Less productive, more expensive, less reliable and less flexible than digital making, you could be forgiven for thinking the future of more traditional craftsmanship looks bleak, but perhaps not so. On the face of it, this new wave of distributed makers sound similar to the craft makers selling their wares in the Peak District. Arguably there’s a crucial difference, one that has significant implications that get to the very heart of why we value craft in the first place and what we’re really paying for when we buy beautiful objects.
Craftspeople, although making at a local level, are in many respects the antithesis of distributed manufacturing in action. Our Japanese purveyors at Wardlow Mires demonstrate this brilliantly; each pot they make is unique and as such desirable precisely because it was made by them, in their workshop in Japan. Geographical differences in the PH of the water used to make the pottery or the type of wood used to fire kilns would completely change the complexion of their work.
As such, they are producing objects with an indelible fingerprint, irreplicable by man or machine in any other context. However beautiful, a digitally produced object currently lacks the personality of something made in transient conditions by the imperfect human hand, even as a one off or small batch.
Achieving personality in an object isn’t the only challenge with digital manufacture. With consumers as customisers, infinite design possibilities often engender choice paralysis. How does one engage in a process where consumers are suddenly thrust into roles of designer and customer? Is the the moment of creative genius that brings an object into being something a consumer wants the responsibility of themselves? Isn’t the idea of buying a product that another, professionally trained and talented individual (or team) has done that hard work for you? This is a challenge still faced by arguably the longest standing mass customised product out there, Nike ID. The problem is, most people make horrible sneakers when left to their own devices.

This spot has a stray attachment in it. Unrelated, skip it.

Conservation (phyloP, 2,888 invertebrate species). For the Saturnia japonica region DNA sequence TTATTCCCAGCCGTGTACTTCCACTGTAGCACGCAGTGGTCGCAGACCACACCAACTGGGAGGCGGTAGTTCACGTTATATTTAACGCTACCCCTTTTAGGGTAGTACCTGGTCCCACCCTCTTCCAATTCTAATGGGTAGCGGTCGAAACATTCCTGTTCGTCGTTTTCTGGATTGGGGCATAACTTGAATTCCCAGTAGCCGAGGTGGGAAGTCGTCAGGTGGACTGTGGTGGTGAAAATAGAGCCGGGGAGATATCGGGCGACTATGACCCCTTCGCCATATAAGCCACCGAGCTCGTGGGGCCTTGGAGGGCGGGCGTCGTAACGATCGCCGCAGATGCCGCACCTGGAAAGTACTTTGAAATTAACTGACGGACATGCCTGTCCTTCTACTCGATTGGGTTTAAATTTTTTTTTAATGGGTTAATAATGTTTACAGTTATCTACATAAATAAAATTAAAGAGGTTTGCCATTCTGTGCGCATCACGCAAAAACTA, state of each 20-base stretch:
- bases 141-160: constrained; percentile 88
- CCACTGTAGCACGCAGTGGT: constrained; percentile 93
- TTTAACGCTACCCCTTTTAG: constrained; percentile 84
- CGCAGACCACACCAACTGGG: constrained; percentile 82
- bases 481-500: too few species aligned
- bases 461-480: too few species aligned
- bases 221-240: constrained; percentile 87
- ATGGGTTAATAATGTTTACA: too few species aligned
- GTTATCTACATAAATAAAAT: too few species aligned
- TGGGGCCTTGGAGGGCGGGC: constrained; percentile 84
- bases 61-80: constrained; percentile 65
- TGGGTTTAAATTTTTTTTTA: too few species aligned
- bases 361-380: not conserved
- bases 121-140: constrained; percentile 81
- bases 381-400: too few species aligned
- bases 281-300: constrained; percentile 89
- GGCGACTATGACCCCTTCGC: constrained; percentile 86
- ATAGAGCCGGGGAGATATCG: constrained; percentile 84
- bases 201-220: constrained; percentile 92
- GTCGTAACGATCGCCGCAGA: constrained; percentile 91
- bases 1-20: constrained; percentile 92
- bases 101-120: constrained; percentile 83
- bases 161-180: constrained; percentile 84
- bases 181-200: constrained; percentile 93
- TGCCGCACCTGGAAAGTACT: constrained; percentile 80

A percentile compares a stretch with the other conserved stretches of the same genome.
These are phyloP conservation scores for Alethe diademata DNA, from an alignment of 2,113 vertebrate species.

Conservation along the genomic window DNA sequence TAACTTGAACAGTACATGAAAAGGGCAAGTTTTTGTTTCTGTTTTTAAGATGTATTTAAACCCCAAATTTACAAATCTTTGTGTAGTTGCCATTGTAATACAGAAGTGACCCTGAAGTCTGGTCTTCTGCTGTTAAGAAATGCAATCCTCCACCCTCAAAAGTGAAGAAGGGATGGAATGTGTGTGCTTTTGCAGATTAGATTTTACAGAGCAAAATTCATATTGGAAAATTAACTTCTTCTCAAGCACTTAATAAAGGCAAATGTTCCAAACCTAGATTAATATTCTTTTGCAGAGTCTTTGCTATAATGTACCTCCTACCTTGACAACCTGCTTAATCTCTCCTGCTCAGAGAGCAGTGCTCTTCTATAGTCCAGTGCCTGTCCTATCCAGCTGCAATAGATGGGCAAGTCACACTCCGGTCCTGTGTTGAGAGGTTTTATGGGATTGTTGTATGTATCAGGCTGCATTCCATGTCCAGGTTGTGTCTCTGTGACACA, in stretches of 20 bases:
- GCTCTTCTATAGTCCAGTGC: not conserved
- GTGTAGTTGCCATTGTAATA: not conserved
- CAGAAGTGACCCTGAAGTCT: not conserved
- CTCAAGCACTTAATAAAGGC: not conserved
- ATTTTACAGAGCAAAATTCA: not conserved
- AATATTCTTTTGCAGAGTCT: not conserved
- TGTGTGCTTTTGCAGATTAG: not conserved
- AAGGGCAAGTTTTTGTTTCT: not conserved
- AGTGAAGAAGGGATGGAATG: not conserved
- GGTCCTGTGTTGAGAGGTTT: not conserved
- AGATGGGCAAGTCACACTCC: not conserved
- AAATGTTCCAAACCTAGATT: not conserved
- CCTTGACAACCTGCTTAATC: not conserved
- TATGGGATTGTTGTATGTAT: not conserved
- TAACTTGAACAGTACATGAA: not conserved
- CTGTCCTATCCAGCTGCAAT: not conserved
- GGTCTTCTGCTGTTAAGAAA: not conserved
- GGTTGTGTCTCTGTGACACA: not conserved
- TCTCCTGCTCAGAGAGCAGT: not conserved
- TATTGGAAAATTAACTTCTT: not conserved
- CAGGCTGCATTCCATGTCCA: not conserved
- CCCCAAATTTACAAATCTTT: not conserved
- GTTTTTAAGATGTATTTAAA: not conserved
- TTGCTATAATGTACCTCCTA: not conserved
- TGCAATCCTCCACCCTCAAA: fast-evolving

Looking forward, it’s this challenge that is some of the most exciting and nuanced advances in distributed manufacturing and consumer input. The aforementioned Mayku’s first product is a domestic scale forming tool that plugs into a home vacuum cleaner, allowing users to use suction to create custom moulds, used in turn to cast objects. This mechanised but very personal crafting tool celebrates the power of distributed manufacturing alongside the personality of traditional processes such as casting - no two objects are ever cast quite the same. Interestingly, Unmade have been working with this challenge too, but with a different bent. Customers are now able to manipulate design templates created by leading fashion designers rather than creating their own from scratch, striking that sweet-spot between the credibility and desirability of renowned designers and the choice and individualism of customisable products.
The coming decade is sure to see a continued advancement in the nuance and subtlety through which consumers contribute to the creation of products. As user experience and material quality improves we’re sure to see a focus on how character, personality and digital manufacturing can become more than the sum of their parts. This might well not just be consumer facing either. It’s just as exciting to see what a master craftsman can do by incorporating digital making into their processes as it is to explore the next versions of consumer customisation. After all, the irreplicable beauty of a crafted object coupled with the input of time and learned expertise is what craft is all about, and if that time and learned expertise expands to new tools and processes it’s an interesting prospect. Whatever the tools, the expertise that underpins craft will still be as valuable in 20 years as it is today, and that’s why many craftspeople will continue to carve a niche in the increasingly digitised world of consumer products, however imperfect or undistributed they remain.